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The Specimen

The Discussion

PeterOJune 6th, 2007, 7:58 am
Posts: 8Jason-

This is actually a specimen of Acroneuria abnormis. Paragnetina species have a complete set of spinules/setae on the occiput, which this guy is lacking. On a semi-related subject, could you forward me the collection data for the Arcynopteryx paralella you got from the Catskills? Thanks a bunch.
GONZOJune 6th, 2007, 8:15 am
Site Editor
"Bear Swamp," PA

Posts: 1681
Thanks, Peter. The ID mistake was mine, not Jason's. When he collected this specimen, I took a quick glance at it and assumed it was P. immarginata (which is one of the more common of the highly marked "golden stones" in the Poconos). When I returned to see his close-up pictures, I noticed the difference in the dorsal markings and realized I had made a hasty judgment.
TroutnutJune 6th, 2007, 8:28 am
Bellevue, WA

Posts: 2737
Thanks for the correction, Peter. I'll get you that Arcynopteryx info.

Gonzo, I guess I can forgive you... ;) Really, thanks for showing me to that collecting spot! I got the first Cinygmula nymph I've collected, so it was worth it for that, among other things.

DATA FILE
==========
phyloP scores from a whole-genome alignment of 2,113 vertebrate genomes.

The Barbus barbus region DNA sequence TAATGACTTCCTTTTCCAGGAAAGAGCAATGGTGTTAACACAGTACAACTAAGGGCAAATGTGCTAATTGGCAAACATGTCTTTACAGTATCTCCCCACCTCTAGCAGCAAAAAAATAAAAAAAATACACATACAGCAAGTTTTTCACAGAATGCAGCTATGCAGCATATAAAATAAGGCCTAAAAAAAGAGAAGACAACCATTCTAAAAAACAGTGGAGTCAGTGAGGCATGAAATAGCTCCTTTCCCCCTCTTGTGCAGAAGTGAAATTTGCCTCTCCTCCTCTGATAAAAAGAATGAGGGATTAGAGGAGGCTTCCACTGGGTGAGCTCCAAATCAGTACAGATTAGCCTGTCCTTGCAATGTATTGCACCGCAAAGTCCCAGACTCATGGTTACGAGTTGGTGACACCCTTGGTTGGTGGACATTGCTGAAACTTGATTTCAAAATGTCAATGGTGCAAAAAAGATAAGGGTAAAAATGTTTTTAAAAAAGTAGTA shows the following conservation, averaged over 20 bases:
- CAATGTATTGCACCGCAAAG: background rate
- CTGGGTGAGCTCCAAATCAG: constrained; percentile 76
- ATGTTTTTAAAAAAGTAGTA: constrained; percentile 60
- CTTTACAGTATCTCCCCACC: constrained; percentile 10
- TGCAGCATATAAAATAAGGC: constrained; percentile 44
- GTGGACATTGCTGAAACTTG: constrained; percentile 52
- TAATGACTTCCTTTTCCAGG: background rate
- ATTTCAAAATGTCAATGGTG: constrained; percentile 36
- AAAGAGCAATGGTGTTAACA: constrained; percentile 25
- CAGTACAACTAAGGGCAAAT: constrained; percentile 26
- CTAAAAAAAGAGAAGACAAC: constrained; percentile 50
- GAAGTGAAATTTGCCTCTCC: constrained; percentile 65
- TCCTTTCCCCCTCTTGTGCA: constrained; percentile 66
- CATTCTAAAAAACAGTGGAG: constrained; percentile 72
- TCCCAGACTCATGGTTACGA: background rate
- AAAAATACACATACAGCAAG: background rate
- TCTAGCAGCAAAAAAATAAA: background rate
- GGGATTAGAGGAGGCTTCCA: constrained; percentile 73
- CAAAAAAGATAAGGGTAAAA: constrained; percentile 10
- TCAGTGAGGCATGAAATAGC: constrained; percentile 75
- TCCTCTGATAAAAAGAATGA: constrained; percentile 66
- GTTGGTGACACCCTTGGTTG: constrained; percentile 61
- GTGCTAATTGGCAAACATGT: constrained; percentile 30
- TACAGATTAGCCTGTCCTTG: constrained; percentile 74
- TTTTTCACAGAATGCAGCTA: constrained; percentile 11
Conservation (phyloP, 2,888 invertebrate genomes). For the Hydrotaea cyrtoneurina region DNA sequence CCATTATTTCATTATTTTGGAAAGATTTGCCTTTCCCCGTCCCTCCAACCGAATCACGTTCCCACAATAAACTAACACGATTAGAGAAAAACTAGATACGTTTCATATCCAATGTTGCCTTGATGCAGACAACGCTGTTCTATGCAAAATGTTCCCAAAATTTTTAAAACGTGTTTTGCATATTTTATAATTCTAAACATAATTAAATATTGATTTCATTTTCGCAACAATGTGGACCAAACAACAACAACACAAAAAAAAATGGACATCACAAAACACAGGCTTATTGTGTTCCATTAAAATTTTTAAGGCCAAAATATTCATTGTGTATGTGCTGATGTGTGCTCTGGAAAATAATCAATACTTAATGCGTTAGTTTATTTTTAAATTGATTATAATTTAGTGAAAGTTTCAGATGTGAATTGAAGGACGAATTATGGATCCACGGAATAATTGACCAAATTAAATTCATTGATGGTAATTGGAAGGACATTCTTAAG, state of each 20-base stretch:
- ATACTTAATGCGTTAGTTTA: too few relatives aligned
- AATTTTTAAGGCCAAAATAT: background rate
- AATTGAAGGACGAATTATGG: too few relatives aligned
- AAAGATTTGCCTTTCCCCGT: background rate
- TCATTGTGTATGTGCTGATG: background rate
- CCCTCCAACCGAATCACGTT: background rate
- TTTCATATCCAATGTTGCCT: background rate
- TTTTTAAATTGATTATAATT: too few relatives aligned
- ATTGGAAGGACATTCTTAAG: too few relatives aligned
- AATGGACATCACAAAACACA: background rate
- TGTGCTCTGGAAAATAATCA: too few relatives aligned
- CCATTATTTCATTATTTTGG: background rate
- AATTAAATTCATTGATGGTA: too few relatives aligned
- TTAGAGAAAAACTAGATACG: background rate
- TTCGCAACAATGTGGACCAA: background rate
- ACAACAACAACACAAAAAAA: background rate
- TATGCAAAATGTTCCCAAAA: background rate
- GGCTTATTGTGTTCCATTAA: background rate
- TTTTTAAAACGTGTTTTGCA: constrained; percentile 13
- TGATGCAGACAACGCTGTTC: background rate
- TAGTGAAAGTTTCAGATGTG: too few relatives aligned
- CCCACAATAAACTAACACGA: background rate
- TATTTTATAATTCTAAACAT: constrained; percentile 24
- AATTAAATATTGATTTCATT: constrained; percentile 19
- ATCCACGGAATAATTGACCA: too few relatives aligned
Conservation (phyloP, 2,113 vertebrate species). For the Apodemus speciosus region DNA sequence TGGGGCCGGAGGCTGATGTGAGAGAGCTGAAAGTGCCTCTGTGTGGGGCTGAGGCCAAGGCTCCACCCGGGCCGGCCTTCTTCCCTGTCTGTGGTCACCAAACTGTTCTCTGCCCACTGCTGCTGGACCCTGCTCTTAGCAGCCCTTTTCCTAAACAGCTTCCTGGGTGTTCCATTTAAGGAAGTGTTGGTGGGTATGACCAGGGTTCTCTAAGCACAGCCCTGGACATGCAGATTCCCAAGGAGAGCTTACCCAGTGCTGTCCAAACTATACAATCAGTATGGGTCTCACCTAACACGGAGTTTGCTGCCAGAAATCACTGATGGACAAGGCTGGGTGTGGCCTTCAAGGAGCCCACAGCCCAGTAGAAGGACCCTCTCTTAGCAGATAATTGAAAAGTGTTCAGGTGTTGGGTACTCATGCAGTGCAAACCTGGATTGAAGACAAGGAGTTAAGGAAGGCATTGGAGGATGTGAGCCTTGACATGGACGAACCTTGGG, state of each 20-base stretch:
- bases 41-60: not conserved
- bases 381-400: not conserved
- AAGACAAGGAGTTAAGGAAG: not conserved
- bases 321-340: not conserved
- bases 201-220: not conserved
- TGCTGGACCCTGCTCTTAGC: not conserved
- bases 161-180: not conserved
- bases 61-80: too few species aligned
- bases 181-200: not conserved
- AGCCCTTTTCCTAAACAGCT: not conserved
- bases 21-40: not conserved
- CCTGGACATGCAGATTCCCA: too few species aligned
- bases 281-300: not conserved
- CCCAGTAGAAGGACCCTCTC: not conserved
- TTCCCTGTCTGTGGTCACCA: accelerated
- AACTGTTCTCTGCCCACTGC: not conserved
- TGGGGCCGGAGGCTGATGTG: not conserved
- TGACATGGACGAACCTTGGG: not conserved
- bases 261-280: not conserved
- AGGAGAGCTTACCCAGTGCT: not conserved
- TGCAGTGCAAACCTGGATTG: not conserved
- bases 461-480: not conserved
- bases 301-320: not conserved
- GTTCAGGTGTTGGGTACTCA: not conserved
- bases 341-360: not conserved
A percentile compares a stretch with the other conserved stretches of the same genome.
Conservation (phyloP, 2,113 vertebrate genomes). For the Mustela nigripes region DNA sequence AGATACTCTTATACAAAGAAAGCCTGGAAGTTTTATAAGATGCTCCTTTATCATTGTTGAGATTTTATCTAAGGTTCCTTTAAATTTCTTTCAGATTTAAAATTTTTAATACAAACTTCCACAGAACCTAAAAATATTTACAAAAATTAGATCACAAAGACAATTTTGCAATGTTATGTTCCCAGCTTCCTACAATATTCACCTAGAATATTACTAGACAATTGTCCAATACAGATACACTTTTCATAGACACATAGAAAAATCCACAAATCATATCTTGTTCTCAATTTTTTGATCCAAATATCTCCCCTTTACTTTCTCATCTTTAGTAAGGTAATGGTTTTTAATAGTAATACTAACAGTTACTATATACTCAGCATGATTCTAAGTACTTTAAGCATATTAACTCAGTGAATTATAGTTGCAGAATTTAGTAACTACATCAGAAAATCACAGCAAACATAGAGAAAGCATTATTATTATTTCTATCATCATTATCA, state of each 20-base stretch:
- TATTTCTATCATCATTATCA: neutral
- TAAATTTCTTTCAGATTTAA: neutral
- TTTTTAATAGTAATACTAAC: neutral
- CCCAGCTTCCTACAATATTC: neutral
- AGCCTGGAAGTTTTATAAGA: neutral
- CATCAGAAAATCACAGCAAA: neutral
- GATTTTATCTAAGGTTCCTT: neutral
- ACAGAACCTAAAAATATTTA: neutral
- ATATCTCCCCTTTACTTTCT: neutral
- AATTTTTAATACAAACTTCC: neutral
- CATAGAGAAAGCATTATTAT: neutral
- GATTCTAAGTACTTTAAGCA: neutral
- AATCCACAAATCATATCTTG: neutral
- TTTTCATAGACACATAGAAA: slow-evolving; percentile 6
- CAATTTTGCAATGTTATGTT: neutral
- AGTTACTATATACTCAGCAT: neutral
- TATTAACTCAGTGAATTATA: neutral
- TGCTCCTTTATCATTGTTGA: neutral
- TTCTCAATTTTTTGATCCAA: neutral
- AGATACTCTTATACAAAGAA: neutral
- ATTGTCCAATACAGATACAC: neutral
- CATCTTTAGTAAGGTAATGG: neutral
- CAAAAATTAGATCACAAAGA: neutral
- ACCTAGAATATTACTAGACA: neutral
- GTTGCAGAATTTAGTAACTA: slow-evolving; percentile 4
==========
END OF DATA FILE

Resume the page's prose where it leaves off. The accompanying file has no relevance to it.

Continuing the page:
Jason Neuswanger, Ph.D.
Troutnut and salmonid ecologist
GONZOJune 6th, 2007, 8:59 am
Site Editor
"Bear Swamp," PA

Posts: 1681

The forgiveness is appreciated, although it also means that we failed to collect a P. immarginata specimen for your site. But, the Cinygmula was a revelation to me as well. And I'm still trying to figure out why we found mature D. lata (cornuta) nymphs two weeks before they normally emerge in that stretch. That little stream was abnormally low and warm, but I'm not sure that accounts for the difference.
HuckleberryOctober 1st, 2010, 8:02 am
Williamsburg, VA

Posts: 1
Hey guys,

I don't see a cercal fringe, even in the closeups. As you know, this is a key characteristic of Acroneuria, sp. Could it be blending in with the white background?

I'm not all that familiar with abnormis. Clue me in.

GONZOOctober 1st, 2010, 12:21 pm
Site Editor
"Bear Swamp," PA

Posts: 1681
Could it be blending in with the white background?

Yes. If you click on the full size view of photo #9, you can make out a fine faint fringe of long hairs along the inside edges of the cerci. In photo #5, the (whitish) fringe along the inside of the right cercus partially obscures part of the hook.

In general appearance, A. abnormis nymphs lack anal gill tufts and tend to have broadly concolorous (dark) tergites and femora instead of the narrower dark abdominal banding and leg bands often found in sympatric species like lycorias or carolinensis. The pale band across the back of the head also tends to be more narrowly linear.

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